We’ve banned the import of Russian oil into the UK and are making good progress on phasing it out completely. This new measure continues to turn the screws on Putin’s war machine, making it even tougher for him to profiteer from his illegal war.UK chancellor Jeremy Hunt
The legislation that takes effect on December 5 will initially only apply to crude oil exports but from February 5 will be extended to cover refined products like gasoline and diesel, mirroring the EU’s own timeline.
The UK Treasury said it had established a new team in the Office of Financial Sanctions Implementation to set up the licensing and enforcement system for the oil price cap; engage with industry to ensure readiness for the cap; and monitor the level and impact of the cap on an ongoing basis.
But the announcement did not make clear the precise mechanism for ensuring insurers knew the price of oil whose shipment they were covering.
Industry figures have been in discussions with the Treasury about a system of “attestations” that would protect insurers from action if they inadvertently carried overpriced oil.
Under the system — which the US has introduced for its oil price sanctions — insurers would have to seek a formal statement from anyone shipping Russian oil that it had all been bought at an appropriate price.
The system would exempt insurers from penalties if customers misled them about the price of the oil being transported.
Vitol, the world’s largest independent energy trader, has said it expects Russian oil exports to fall by as much as 1mn barrels a day after December 5 — or almost a fifth of its seaborne exports — as the country may struggle to get enough tankers willing to transport its oil if they cannot access western services.
The European Union recently unveiled the insurance ban in a sixth set of economic sanctions aimed at punishing Russia over its invasion of Ukraine.
In a further knock, G7 leaders are seeking a price cap for Russian oil to further hurt Kremlin revenues.
The EU insurance and reinsurance ban, covering all maritime transportation of Russian oil, comes as Moscow seeks to ramp up sales to China and India to help offset the embargo.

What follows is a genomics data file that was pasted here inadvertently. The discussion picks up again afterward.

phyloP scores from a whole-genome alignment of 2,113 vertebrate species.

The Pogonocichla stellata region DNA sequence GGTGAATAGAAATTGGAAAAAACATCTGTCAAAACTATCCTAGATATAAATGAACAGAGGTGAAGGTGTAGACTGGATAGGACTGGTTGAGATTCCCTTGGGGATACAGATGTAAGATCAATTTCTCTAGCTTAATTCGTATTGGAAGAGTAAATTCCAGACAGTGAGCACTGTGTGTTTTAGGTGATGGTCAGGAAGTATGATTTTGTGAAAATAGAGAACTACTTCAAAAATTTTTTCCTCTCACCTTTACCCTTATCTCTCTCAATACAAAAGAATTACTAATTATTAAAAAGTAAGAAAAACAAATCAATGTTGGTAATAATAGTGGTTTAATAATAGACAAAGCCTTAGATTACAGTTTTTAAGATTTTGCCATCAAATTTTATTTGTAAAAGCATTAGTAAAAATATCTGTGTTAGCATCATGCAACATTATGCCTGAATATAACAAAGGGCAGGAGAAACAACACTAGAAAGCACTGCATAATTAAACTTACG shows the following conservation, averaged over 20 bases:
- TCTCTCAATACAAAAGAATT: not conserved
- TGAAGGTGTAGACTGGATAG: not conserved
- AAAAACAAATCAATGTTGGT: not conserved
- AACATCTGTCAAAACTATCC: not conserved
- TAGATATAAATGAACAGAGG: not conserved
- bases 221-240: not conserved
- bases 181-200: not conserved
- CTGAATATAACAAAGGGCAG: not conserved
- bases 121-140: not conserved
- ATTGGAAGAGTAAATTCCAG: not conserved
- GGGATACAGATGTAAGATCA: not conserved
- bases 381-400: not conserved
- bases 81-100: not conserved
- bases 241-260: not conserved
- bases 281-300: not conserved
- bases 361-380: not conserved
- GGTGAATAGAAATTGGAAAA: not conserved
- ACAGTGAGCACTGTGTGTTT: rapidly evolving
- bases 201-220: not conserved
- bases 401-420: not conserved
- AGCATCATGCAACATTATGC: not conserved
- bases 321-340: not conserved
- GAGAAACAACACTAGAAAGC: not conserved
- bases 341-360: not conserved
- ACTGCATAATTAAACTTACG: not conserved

The insurance ban “would have further-reaching consequences for the oil market than the EU oil embargo”Commerzbank analyst Carsten Fritsch
Insurance Companies will no longer be permitted to transport oil from Russia by sea, or to insure such shipments.
EU insurers have until the end of this year to implement the ban, while those in Britain are expected to follow suit.
There is going to be an impact and there is going to be a pricing impact. A similar ban was used in 2012 when the EU prohibited European insurers and reinsurers from covering vessels carrying Iranian oil.Marcus Baker, international head of marine at US broker Marsh
The bloc had also slapped an embargo on the purchase of Iranian crude as part of sanctions against Tehran’s controversial nuclear programme.
Commercial ship operators require insurance for the vessel, its cargo and for protection and indemnity (P&I) covering events such as war and environmental damage.
Mathieu Berrurier, managing director of marine insurance broker Eyssautier-Verlingue, told AFP that vast amounts of cash were required for potential payouts caused by such disasters.
This results in insurers forming P&I clubs that “are able to offer guarantees equal to the risks involved in” events including “a major oil spill or “collision with an oceanliner”, said Berrurier.
“Colossal amounts are needed,” he stressed, adding that such disasters can potentially cost “billions of dollars”.
Russia’s former president Dmitry Medvedev, who is deputy head of the country’s security council, has hinted that Moscow could get around the ban by providing state guarantees to cover oil exports.
That could allow Russia to self-insure and circumvent EU sanctions, he insisted.
“That is true to an extent,” said analyst Livia Gallarati at consultancy Energy Aspects.
But with as much as 95% of the P&I insurance market handled by EU and UK-based insurers, according to experts, it will be difficult for Russia to completely get around the ban.
The market is so heavily entwined in Europe (that it) is going to be almost impossible to escape the impact of the ban, an oil shipping executive told AFP on condition of anonymity.
“There is not a very mature and deep alternative insurance market out there,” the executive noted.